Security Identifier (SID) to User Identifier (uid) ResolutionSystem
Luke Kenneth Casson Leighton
lkcl at samba.org
Thu Dec 30 06:14:05 GMT 1999
> > if we use winbind, we can create users in a SAM database, and because we
> > control that SAM, the users in that SAM, when mapped to unix, can be
> > considered to be your definition of "local" posix users, therefore because
> > they are local POSIX uids (whatt you call "real" unix users), this is
> > acceptable.
> > is this a reasonable approximation of your understanding of "real" unix
> > users, and how to create an NT world from a unix one?
> > i really need to know.
> Nope. You are not understanding me.
no - i'm not!
> Consider a UNIX box running winbind to be *identical* to
> an NT server in a domain.
for the duration of this thread, i will consider the hypothesis you
> Any users fetched from the PDC are "domain" users, and
> the RID fetched from the PDC becomes the uid or gid.
ok. there are actually two SAMs on a PDC. 1) MYSAMNAME 2) BUILTIN. if
you don't believe me, do this: rpcclient -S nthost -U% and at the
prompt, type "enumdomains". every single NT box returns a list of two
so, let's assume that you are refering to 1), not 2). any users fetched
from the PDC's "MYSAMNAME" sam are "domain" users, and you map the RID
directly to the uid.
this scheme automatically aexcludes Administrators, Power Users, Account
Operators right off the bat, but let's assume that this is acceptable, for
now, and proceed...
> Any users fetched from the /etc/passwd database are "local"
> users and the admin must make sure these have values lower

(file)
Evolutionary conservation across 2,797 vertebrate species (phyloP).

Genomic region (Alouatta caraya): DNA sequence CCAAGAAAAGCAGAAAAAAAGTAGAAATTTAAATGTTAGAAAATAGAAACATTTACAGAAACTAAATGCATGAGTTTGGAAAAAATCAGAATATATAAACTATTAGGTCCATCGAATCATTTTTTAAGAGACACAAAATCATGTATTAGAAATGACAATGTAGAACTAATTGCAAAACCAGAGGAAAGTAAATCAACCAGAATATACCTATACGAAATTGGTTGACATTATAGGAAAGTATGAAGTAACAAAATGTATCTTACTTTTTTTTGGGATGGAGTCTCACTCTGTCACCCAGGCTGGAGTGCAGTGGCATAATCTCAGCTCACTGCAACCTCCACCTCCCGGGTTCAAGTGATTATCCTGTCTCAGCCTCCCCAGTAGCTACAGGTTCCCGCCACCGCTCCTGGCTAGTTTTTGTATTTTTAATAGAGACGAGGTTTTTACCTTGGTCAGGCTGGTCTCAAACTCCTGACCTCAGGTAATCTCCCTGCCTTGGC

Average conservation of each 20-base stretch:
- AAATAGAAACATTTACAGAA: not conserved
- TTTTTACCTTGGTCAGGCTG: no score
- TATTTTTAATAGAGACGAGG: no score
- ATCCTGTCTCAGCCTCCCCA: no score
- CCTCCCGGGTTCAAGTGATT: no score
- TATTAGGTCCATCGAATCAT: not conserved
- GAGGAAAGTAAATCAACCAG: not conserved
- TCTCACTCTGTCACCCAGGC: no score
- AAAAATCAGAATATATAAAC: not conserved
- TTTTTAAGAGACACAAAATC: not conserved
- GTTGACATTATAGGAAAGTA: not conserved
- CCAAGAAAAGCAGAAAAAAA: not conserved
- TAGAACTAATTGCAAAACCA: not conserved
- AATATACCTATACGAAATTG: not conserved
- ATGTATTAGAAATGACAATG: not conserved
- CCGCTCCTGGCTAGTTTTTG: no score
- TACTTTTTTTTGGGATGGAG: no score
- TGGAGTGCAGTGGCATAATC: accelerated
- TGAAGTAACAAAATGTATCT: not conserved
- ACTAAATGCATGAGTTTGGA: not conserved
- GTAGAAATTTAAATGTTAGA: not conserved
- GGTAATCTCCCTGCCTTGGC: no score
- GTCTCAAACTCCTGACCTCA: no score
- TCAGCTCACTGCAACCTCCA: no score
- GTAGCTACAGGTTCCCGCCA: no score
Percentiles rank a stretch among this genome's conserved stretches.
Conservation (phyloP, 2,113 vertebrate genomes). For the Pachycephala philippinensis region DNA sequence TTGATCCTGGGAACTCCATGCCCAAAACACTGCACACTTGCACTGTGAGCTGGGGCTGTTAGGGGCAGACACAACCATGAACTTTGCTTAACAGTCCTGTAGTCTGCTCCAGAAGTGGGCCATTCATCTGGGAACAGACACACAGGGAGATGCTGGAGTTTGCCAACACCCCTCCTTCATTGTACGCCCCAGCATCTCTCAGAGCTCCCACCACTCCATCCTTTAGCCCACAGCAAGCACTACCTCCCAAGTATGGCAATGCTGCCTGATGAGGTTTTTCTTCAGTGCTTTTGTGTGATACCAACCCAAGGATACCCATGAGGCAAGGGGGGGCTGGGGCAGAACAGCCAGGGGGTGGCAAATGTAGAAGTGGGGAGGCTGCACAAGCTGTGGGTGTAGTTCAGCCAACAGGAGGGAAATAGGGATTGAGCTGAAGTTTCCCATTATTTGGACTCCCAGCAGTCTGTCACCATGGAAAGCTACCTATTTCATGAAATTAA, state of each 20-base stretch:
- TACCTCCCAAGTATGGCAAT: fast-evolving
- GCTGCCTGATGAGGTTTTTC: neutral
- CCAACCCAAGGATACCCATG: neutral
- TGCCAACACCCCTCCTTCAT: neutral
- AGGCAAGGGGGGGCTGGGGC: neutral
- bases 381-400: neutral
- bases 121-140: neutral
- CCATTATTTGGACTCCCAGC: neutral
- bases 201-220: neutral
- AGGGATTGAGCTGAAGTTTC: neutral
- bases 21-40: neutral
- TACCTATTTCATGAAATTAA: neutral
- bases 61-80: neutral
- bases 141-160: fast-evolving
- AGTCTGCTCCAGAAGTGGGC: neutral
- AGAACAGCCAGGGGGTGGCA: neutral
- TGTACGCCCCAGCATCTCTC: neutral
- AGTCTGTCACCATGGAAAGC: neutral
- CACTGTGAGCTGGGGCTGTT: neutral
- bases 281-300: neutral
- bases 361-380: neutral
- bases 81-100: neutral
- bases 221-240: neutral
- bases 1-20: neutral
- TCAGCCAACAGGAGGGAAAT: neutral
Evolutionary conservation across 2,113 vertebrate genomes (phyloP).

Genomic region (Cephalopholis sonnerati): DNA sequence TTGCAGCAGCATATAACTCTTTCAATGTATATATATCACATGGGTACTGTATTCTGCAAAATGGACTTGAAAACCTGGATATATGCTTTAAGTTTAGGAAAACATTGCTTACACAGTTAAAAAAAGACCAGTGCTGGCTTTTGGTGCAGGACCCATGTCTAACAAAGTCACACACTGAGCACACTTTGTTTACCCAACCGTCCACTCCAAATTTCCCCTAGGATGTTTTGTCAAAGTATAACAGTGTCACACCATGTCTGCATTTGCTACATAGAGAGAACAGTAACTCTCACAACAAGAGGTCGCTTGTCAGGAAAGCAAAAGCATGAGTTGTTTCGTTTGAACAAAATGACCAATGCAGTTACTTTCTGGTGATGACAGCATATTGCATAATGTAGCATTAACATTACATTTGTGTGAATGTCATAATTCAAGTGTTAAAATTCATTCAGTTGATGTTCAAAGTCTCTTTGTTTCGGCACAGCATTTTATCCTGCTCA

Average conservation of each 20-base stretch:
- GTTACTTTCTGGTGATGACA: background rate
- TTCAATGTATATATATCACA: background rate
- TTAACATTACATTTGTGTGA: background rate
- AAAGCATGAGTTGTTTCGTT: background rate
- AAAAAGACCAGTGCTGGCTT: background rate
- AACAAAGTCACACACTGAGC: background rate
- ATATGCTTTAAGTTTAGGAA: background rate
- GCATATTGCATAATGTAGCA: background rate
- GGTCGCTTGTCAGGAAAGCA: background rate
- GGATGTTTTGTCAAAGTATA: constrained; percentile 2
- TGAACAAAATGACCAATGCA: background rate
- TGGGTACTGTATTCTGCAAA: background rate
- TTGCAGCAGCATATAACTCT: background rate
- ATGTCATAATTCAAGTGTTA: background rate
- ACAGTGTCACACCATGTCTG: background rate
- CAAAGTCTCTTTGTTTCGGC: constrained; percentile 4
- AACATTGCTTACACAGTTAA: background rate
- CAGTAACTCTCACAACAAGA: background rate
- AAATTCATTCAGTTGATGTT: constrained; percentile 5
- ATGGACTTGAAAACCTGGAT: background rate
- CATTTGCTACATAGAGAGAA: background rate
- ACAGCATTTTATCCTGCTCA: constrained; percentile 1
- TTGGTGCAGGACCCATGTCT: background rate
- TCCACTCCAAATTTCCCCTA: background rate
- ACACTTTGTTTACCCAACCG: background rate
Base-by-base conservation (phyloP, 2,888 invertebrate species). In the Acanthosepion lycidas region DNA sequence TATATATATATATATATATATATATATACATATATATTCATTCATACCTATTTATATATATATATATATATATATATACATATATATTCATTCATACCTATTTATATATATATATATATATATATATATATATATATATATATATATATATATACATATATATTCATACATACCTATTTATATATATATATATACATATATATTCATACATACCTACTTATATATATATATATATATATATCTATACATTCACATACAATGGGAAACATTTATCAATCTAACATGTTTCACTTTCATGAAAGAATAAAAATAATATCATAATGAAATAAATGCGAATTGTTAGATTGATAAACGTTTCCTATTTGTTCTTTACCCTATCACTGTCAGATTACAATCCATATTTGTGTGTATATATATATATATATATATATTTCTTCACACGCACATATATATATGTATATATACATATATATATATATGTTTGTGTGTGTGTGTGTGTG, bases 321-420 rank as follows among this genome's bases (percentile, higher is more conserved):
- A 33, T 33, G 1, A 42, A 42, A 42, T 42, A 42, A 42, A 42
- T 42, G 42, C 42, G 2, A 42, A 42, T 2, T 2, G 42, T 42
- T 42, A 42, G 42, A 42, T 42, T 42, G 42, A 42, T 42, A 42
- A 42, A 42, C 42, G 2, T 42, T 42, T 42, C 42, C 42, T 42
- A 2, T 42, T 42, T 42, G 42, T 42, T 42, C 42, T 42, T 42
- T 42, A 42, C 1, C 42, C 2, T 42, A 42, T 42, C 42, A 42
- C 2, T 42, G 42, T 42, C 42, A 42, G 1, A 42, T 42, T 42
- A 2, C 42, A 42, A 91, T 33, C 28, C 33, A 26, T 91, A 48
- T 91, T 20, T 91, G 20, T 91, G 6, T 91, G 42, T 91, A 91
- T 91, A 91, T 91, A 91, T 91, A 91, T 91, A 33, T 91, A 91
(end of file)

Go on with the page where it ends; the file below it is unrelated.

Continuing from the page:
> than 1000 (so as not to collide with the RIDs from the
> PDC database).
ok, this is also not very acceptable as there may be a pre-existing
/etc/passwd database with uids and files on the local system with uids >
1000, so the administarator would have to chown all these files and chgrp
so we need to provide scripts to help admins to soert out the mess.
> If Samba needs to re-generate SIDs for ACL purposes in
> this system then any uid/gid > 1000 gets mapped to
> DOMAIN-PREFIX-<uid/gid>, and any uid/gid < 1000 gets
> mapped to MACHINE-PREFIX-<uid/gid>.
looks ok to me.
> This is *extremely* simple and is the "minimum neccessary
> change" to allow UNIX to play *very well* in an NT
> Domain environment.
actually, it's a pretty bad way to get unix into an nt domain environment,
if you ask me.
firstly, the target system may not be able to support 32-bit uids / gids.
there are plenty of systems still out there which haev broken NFS daemons
that typecast 32-bit uids to 16-bit and end up mappung 0x10000 to root.
secondly, your scheme excludes the BUILTIN dom,ain.
thirdly, your scheme excludes all trusted domains and all workstation SAM
fourthly, your scheme limits the number of local users and groups to 1000.
fifthly, your scheme does not provide a distinction, in the RID space
below 1000, between uids and gids. so what would _actually_ need to be
done would be something like this:
if (RID < 500) it's a uid
if (500 <= RID && RID < 1000) it's a gid.
> No mapping tables needed.
jeremy, two things. 1) it's an algorithmic mapping table. 2) it's also a
means to create SIDS (all uids /gids below 1000).
you are making no distinction btween creating SIDS and
mapping-sids-to-uids. trust me whne i say that this is a _really_
important distinction, so much so that i added the following to
draft-lkcl-sidtouidmap-00.txt, "introcuction", para 7:
This document does not specify how to generate SIDs associated with
users and groups in a Windows NT-compatible Accounts database (SAM database).
This document does not specify how to generate uids associated with
users and groups for a POSIX-based, or compatible, password database.
This document does not specify or dictate how SIDs are created, or
even whether they should be created, from uids, and vice-versa.
so, it's one implementation of a SURS table, jeremy (plus a SID-creation
system). it's also, if you ask me, not a very good one. but it _does_
allow a limited representation of local SAM users and domain SAM users,
which i like.
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